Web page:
foaf+ssl: adding security to open distributed social networks

For the "W3C Workshop on the Future of Social Networking", taking place in Barcelona January 2009

Attending:
Henry Story
Contributors:
Bruno Harbulot, Ian Jacobi, Toby Inkster
Enthusiastic:
Melvin Carvalho

Semantic Web vocabularies such as foaf permit distributed hyperlinked social networks to exist. We would like to discuss a group of related ways we are exploring (mailing list) to add information and services protection to such distributed networks.

One major criticism of open networks is that they seem to have no way of protecting the personal information distributed on the web or limiting access to resources. Few people are willing to make all their personal information public, many would like large pieces to be protected, making it available only to a select group of agents. Giving access to information is very similar to giving access to services. There are many occasions when people would like services to only be accessible to members of a group, such as allowing only friends, family members, colleagues to post a blog, photo or comment on a site. How does one do this in a maximally flexible way, without requiring any central point of access control?

Using an intuition made popular by OpenID we show how one can tie a User Agent to a URI by proving that he has write access to it. foaf+ssl is architecturally a simpler alternative to OpenID (fewer connections), that uses X.509 certificates to tie a User Agent (Browser) to a Person identified via a URI. However, foaf+ssl can provide additional features, in particular, some trust management, relying on signing FOAF files, in conjunction with set of locally trusted keys, as well as a bridge with traditional PKIs. By using the existing SSL certificate exchange mechanism, foaf+ssl integrates more smoothly with existing browsers (pictures with Firefox) including mobile devices, and permits automated sessions in addition to interactive ones.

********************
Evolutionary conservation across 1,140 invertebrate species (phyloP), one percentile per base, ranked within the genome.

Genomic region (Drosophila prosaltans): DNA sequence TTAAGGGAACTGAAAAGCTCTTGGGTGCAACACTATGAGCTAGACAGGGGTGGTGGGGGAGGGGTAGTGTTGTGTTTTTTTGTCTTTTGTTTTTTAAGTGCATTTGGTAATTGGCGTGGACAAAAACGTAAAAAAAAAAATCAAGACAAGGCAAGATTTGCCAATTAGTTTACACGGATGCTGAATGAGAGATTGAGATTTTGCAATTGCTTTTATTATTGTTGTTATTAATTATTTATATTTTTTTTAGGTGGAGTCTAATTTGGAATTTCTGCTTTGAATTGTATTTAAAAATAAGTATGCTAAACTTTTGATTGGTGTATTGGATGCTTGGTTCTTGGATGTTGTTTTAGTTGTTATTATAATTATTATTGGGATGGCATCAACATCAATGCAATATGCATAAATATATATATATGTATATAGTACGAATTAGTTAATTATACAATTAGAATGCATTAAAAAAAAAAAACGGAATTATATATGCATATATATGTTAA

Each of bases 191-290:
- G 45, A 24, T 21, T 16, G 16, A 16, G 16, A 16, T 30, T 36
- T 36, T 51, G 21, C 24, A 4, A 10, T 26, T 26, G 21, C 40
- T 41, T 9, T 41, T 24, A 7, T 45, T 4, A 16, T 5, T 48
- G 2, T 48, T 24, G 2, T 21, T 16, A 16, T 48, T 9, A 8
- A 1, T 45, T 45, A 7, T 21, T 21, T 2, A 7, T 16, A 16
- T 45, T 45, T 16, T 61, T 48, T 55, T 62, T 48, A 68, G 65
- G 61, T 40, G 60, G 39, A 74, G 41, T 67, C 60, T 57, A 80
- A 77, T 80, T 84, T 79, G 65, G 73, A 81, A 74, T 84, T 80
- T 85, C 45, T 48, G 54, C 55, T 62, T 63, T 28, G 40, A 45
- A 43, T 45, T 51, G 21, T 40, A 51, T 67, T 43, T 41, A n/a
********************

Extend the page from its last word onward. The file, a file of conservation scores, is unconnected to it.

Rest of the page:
The steps in the protocol can be summarised simply:

  1. A web page points to a protected resources using a https URL, e.g. https://juliette.net/location
  2. The client fetches the secure http URL .
  3. As part of that exchange the server requests the client certificate. The client returns Romeo's (possible self signed) certificate, containing the little known X.509 v3 extensions section:
            X509v3 extensions:
               ...
               X509v3 Subject Alternative Name: 
                               URI:http://romeo.net/#romeo
    
    Because the connection is encrypted, Juliet's server knows that Romeo's client knows the private key of the public key that is also passed in the certificate. Something like:
          Subject Public Key Info:
                Public Key Algorithm: rsaEncryption
                RSA Public Key: (1024 bit)
                    Modulus (1024 bit):
                        00:b6:bd:6c:e1:a5:ef:51:aa:a6:97:52:c6:af:2e:
                        71:94:8a:b6:da:9e:5a:5f:08:6d:ba:75:48:d8:b8:
                        01:50:d3:92:11:7d:90:13:89:48:06:2e:ec:6e:cb:
                        57:45:a4:54:91:ee:a0:3a:46:b0:a1:c2:e6:32:4d:
                        54:14:4f:42:cd:aa:05:ca:39:93:9e:b9:73:08:6c:
                        fe:dc:8e:31:64:1c:f7:f2:9a:bc:58:31:0d:cb:8e:
                        56:d9:e6:da:e2:23:3a:31:71:67:74:d1:eb:32:ce: